by Asmao Diallo
In the wake of multiple crises, including economic instability, food shortage, energy crisis, and climate change, African farmers’ land relationships have under- gone remarkable changes in recent years. These changes in land relationships were initially brought about by the Structural Adjustment Programmes (SAPs) of the 1980s imposed by theWorld Bank and the International Monetary Fund on sub-Saharan African countries.These programmes encouraged governments to open their markets, especially in the agricultural sector, to multinational companies, claiming that this would reduce poverty and foster economic growth. Further impetus for opening up markets, particularly land markets, in the developing world was fuelled by the triple financial, oil, and food crises of the early 2000s. Based on this, the government of Mali ceded thousands of hectares of land to national and international companies ostensibly to address these problems.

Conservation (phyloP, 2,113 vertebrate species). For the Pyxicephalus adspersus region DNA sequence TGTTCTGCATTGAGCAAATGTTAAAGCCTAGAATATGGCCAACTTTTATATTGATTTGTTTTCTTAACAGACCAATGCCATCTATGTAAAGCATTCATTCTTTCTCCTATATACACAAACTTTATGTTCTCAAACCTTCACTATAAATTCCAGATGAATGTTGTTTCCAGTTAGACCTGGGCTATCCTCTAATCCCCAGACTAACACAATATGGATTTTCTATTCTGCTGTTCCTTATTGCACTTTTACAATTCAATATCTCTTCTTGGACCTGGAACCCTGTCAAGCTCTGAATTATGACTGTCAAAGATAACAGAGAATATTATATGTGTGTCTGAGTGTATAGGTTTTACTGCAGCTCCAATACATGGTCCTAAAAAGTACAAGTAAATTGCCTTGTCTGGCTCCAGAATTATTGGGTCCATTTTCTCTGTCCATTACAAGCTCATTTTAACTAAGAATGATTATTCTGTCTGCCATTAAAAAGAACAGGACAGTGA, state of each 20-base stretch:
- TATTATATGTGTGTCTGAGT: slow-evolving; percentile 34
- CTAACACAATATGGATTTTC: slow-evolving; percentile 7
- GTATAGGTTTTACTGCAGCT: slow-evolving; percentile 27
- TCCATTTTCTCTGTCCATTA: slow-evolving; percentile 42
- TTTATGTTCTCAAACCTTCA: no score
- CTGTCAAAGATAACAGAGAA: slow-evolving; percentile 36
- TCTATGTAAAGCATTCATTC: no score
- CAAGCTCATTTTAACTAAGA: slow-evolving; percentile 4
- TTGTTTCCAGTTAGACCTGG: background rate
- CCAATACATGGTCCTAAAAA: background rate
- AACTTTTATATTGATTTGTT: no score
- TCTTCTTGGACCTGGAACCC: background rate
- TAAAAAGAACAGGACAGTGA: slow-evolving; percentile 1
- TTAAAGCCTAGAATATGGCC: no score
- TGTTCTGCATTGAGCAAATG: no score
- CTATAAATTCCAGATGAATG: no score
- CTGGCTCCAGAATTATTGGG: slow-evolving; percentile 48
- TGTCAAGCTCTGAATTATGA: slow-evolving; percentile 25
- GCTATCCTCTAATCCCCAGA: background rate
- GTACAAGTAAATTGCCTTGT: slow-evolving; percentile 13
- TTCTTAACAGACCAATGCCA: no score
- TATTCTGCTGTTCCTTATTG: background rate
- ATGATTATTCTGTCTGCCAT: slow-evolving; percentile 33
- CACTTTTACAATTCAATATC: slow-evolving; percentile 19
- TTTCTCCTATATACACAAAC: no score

Read the full article below or download HERE02.FA_April-2023_Volume-4-Issue-1_Land-Grabbing-A-Big-Toll-on-Women-Farmers